Aging, Community and Health Research Group (ACHRU)

McMaster University

News

News for January, 2015

Research Brief: Engaging Community Organizations in Fall Prevention for Older Adults: Moving from Research To Action

Published on: January 29, 2015

Falls remain a significant threat to the health and quality of life of older adults. Evidence will only reduce falls among older adults if translated into usable interventions intentionally implemented across supportive community contexts. To our knowledge, this is the first study exploring the potential for broader integration of effective fall prevention initiatives throughout communities.

Mobile Stroke App study creates infographic that explains how the app will support community-based stroke rehabilitation

Published on: January 15, 2015

Designing and Developing a Mobile Health Application to Support Community-Based Stroke Rehabilitation: My Stroke Team (MYST). Nancy Matthew-Maich, Maureen Markle-Reid, Duane Bender, Christy Taberner, Jenny Ploeg, Ruta Valaitis, Amiram Gafni, Lauren Harris.

Paper on patients’ awareness of their medical prognosis is published

Published on: January 15, 2015

Patient Characteristics Associated With Prognostic Awareness: A Study of a Canadian Palliative Care Population Using the InterRAI Palliative Care Instrument. Kathryn Fisher, Hsien Seow, Joachim Cohen, Anja Declercq, Shannon Freeman, Dawn M. Guthrie

Research Brief: The Process of Spreading Best Practice Guidelines in Home Care Organizations

Published on: January 14, 2015

Little is known about how best practices are spread within home care organizations. Spread can result in healthcare improvements through efficient use of scarce resources. Spread can be defined as “the process through which new working methods developed in one setting are adopted, perhaps with appropriate modifications, in other organizational contexts”.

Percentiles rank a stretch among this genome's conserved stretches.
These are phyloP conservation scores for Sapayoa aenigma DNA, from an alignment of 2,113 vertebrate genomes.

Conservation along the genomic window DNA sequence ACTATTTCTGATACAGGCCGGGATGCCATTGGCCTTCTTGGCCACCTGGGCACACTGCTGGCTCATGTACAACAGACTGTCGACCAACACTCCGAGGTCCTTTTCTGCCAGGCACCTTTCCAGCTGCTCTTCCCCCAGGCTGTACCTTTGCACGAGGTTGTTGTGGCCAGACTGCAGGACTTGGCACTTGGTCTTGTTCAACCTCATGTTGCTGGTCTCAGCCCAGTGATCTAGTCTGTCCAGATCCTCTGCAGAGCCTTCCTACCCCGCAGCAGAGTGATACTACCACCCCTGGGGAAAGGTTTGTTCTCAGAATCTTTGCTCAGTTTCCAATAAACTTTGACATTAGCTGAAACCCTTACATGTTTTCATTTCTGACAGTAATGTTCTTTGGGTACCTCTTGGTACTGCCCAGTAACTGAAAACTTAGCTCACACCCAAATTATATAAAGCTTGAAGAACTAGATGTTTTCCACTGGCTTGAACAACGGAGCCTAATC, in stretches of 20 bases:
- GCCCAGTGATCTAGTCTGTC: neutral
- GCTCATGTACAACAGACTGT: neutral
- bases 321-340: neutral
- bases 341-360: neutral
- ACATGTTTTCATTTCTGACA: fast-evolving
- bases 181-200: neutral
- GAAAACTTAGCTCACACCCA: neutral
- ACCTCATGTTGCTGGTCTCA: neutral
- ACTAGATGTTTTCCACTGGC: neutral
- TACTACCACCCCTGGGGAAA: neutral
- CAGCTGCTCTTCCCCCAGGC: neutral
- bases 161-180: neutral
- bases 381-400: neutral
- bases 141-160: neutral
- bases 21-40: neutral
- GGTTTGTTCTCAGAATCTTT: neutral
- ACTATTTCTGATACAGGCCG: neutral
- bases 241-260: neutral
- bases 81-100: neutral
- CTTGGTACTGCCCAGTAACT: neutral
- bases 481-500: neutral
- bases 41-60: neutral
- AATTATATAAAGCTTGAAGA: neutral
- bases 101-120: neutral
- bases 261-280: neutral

Research Brief: Collaborative Education and Practice in Home and Community Care of Older Adults and their Families

Published on: January 14, 2015

Care of older adults can take place in many settings; their homes, doctors' offices, and community-based clinics, with members of the healthcare team often spread across large geographic areas and across different healthcare sectors. In contrast, acute care providers and recipients tend to reside in one location facilitating seamless care and interprofessional education and collaboration (IPE and IPC). Furthermore, many older adults are also managing multiple chronic conditions (MCC), which accounts for 40% of healthcare use among older adults in Canada. The complexity of their care needs and potentially complicating geographic factors makes the integration and coordination of care more difficult but increasingly important for this population.

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